Per- and polyfluoroalkyl substances (PFAS)

Learn about PFAS, their health risks and how to reduce your exposure.

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About PFAS

PFAS are a broad group of over 4,700 human-made substances that are used in a wide range of products, such as:

PFAS are also in foams used by firefighters to extinguish fuel fires. They are distinct from flame retardants, which work to prevent items from catching on fire.  

PFAS do not break down easily and remain in the environment for long periods of time. People are exposed to PFAS from many different sources, including products available to consumers, food, drinking water, outdoor and indoor air, and house dust.

Safety of PFAS

Due to their widespread use and persistence in the environment, humans are continuously exposed to multiple PFAS. PFAS may affect:

What we’re doing to reduce your exposure to PFAS

Under Canada’s Chemicals Management Plan, we review and manage the potential risks that chemical substances can pose to people in Canada and the environment.

We have published a draft State of PFAS Report summarizing information available to date on PFAS. We have also published a risk management scope that outlines the controls we are considering implementing to limit environmental releases of PFAS. These controls include:

We are consulting the public on a draft objective for PFAS in drinking water, which recommends a maximum level for total PFAS in drinking water.

We have prohibited the manufacture, use, sale, offer for sale or import of the following substances, with some exemptions:

We are also proposing to remove or put a time limit on existing exemptions for these substances.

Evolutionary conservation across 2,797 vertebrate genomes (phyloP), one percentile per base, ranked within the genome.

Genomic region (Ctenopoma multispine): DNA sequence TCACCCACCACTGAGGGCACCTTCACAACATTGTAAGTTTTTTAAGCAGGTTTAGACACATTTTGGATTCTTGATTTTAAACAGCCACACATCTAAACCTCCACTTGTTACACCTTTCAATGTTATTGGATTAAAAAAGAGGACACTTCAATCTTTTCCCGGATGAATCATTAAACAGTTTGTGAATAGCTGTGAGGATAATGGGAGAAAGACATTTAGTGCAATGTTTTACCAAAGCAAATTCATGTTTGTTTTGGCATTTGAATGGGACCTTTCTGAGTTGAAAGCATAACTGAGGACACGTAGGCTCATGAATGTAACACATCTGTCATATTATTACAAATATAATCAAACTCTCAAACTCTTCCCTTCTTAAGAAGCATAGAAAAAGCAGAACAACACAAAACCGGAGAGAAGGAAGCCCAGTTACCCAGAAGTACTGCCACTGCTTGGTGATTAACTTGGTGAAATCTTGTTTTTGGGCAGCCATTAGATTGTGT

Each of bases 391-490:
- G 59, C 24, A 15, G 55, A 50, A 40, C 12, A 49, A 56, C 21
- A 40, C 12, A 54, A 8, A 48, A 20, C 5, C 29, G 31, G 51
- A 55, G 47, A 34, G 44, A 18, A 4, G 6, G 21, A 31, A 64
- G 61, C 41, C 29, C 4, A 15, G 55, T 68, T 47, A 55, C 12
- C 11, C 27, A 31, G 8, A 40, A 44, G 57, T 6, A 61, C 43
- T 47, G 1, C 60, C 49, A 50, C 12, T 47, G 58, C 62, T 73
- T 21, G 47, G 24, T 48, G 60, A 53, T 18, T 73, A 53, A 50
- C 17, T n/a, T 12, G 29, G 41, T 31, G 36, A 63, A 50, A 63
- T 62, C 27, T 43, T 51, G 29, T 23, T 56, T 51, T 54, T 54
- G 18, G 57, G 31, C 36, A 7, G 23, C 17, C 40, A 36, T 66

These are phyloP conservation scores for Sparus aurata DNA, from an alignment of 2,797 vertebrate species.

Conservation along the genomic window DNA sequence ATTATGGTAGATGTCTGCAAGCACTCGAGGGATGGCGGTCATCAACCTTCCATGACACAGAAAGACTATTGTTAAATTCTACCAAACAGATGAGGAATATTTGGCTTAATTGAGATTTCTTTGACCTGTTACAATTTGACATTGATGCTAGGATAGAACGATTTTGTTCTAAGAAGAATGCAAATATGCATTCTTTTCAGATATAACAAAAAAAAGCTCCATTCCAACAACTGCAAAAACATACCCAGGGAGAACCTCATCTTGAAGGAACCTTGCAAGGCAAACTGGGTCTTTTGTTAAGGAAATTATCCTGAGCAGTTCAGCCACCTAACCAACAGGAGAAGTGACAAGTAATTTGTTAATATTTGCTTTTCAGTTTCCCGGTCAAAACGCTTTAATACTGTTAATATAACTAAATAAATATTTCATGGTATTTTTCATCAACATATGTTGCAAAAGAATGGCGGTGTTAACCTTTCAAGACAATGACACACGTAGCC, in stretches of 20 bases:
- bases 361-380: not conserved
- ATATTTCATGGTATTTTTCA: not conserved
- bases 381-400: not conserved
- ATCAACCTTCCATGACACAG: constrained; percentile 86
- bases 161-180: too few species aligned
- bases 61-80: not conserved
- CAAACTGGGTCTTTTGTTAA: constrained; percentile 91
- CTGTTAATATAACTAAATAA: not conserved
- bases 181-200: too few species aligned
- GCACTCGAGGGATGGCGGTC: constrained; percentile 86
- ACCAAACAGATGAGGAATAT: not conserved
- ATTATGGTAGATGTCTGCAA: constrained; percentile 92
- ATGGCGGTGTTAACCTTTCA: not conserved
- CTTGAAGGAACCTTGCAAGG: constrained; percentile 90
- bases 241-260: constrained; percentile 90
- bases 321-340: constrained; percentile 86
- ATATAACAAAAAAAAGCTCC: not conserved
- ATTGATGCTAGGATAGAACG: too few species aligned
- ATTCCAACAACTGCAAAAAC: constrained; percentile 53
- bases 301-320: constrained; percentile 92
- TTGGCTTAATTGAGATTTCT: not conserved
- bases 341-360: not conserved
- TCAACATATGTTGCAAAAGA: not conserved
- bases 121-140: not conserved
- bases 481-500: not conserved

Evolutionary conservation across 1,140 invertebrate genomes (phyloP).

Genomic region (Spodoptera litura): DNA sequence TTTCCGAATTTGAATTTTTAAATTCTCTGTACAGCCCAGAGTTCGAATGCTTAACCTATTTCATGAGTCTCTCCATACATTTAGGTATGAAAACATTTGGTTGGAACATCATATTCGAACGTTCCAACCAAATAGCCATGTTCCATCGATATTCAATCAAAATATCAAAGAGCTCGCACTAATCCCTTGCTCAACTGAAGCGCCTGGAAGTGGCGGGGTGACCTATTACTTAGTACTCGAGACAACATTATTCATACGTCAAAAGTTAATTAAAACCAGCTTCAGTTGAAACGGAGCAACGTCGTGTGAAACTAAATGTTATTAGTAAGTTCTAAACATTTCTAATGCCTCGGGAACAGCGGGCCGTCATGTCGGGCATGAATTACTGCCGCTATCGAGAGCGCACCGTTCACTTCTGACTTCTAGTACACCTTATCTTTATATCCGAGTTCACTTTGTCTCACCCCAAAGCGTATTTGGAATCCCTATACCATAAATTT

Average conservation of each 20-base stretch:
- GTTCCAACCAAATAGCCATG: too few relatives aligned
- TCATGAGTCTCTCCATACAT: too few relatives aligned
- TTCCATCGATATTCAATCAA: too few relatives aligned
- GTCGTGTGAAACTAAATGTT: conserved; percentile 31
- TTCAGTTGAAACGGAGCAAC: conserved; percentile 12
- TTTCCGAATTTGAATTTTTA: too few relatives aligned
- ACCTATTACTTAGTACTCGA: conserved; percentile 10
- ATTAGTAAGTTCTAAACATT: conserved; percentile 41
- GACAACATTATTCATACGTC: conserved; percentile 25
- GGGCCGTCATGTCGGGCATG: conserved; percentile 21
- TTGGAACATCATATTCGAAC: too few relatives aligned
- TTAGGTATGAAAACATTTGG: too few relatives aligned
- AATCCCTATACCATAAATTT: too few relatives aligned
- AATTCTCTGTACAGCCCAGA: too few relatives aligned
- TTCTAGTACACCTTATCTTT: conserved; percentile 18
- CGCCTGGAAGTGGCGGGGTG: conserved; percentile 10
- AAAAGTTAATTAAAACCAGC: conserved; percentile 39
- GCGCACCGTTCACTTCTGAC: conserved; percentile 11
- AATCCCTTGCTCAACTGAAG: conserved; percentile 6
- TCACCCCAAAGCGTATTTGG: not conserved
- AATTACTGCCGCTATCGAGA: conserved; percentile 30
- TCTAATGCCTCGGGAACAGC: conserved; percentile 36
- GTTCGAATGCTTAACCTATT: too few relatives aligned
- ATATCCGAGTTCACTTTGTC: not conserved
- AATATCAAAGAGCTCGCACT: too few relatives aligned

We have developed and published guidelines to protect Canadians from exposure to PFAS through drinking water, soil and groundwater. These guidelines include:

We continue to:

We continue to reduce risks from known federal contaminated sites through the Federal Contaminated Sites Action Plan.

We continue to work with international partners to lower the amount of PFAS that enters the environment. For example, Canada nominated LC-PFCAs for consideration under the Stockholm Convention on Persistent Organic Pollutants (POPs) in 2021. The Convention is a global treaty that requires countries to control and reduce listed POPs across a range of industries and products. PFOS and PFOA were previously listed to the Convention.

As well, Canada is a member country of the Organisation for Economic Co-operation and Development. We participate in the Global Perfluorinated Chemicals Group, which works to reduce emissions of certain perfluorinated chemicals internationally.

What you can do to reduce your exposure to PFAS

You can take steps to reduce your exposure to harmful chemicals.

Read the label:

Follow local advisories:

Provide any comments on our State of PFAS Report and risk management scope during the 60-day public comment period.

If you’re exposed to PFAS at work, talk to your employer and occupational health and safety (OHS) official about:

Related links

For more information on PFAS

For industry and professionals

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